Two Women In the Klamath River Country: From 1908 Two Women In the Klamath River Country: From 1908
26 July 2021

Two Women In the Klamath River Country: From 1908 to 2021

Written by: Courtney Randik

The story of two women working for the Department of the Interior - set out to explore the Klamath River in one of the most remote locations in the United States. Travelling from a home in New Jersey and starting their journey from Eureka to Yreka, California. Speaking with locals and the native Karuk tribe to learn about the natural and cultural history of the region. This is my story working for the U.S. Fish and Wildlife Service through the Directorate Fellowship Program in 2021 surveying for Western Pond Turtles along the Klamath River with my fellow cohort. And yet, another very different story begins the exact same way. Change the setting back 113 years to 1908 and you now have the story of Mary Ellicott Arnold and Mabel Reed working as field matrons with the Karuk tribe along the Klamath River.


As my fellow cohort, Stephanie, and I were wandering about the town of Ashland, Oregon, we stumbled upon a little book store and were drawn to the “Women in the West” section. There, Stephanie saw a book titled “In the Land of the Grasshopper Song: Two Women in the Klamath River Indian Country in 1908-1909” by Mary Ellicott Arnold and Mabel Reed. We each acquired a copy of the book and upon reading, we soon realized how similar our story was with this novel from 113 years ago. Some parallels were significant such as the course of our journey taking us to Happy Camp, California to speak with the native Karuk tribe. Other parallels were such small intricacies that were too wild to believe, such as a fascination with cowboy hats. Of course with the difference of a century comes many differences in technology, and we are certainly grateful to have the luxury of travelling via car rather than by horse.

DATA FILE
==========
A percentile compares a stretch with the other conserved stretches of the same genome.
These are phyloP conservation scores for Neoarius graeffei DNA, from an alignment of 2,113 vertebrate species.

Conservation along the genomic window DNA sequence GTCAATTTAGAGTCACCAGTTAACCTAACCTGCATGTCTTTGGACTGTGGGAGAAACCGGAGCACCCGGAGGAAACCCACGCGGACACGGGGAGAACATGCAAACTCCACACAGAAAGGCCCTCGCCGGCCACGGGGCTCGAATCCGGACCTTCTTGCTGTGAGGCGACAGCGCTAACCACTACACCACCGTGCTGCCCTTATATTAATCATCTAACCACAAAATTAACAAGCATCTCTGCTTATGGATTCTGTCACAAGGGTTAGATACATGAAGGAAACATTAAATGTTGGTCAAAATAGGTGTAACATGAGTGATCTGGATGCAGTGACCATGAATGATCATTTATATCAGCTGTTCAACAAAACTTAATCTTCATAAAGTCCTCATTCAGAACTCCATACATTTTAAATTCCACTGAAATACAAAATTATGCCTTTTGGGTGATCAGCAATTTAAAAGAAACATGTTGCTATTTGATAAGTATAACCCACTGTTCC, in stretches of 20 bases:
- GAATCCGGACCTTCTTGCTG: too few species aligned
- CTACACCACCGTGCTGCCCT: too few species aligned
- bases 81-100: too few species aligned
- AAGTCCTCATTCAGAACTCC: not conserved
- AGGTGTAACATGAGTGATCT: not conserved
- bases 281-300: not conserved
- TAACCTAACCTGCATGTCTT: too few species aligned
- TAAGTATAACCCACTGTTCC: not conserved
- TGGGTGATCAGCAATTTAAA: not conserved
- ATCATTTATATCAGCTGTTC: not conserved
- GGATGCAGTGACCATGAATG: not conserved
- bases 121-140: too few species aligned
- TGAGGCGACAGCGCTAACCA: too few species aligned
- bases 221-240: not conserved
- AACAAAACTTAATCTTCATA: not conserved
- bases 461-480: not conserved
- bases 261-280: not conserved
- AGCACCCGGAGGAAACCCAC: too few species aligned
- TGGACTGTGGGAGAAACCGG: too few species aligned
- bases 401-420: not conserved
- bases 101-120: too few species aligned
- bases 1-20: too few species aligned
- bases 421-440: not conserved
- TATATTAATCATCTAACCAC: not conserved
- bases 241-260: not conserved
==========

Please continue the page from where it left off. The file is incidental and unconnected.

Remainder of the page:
Grasshopper Song

Cover image of the novel "In the Land of the Grasshopper Song" by Mary Ellicott Arnold and Mabel Reed.


Our goals for exploring the region were entirely different, with myself and Stephanie conducting research on the Western Pond Turtle for a species status assessment versus Mary and Mabel working to teach the Karuk tribe the ways of civilization. Despite our professional goals contrasting, in the end all four of us learned the same lessons from our time here. We’ve learned how sacred the Klamath River is, including all of its amazing creatures like the Western Pond Turtle, a beloved symbol of the Karuk tribe. We’ve learned the importance of diversity and how special it is to preserve unique cultures. We’ve learned how to navigate the professional field as women. And most importantly, we’ve learned the importance of friendship and making connections with people from all walks of life. We have many more lessons to learn with the program only halfway complete, and I look forward to completing both my journey and this inspirational novel.

Turtle Flag

Street flags in Happy Camp, California displaying native Klamath River species with Karuk translations.

Agency: U.S. Fish and Wildlife Service

Program: US Fish & Wildlife Service - DFP

Location: Yreka Fish and Wildlife Office

MANO Project
is an initiative of Hispanic 
Access Foundation.

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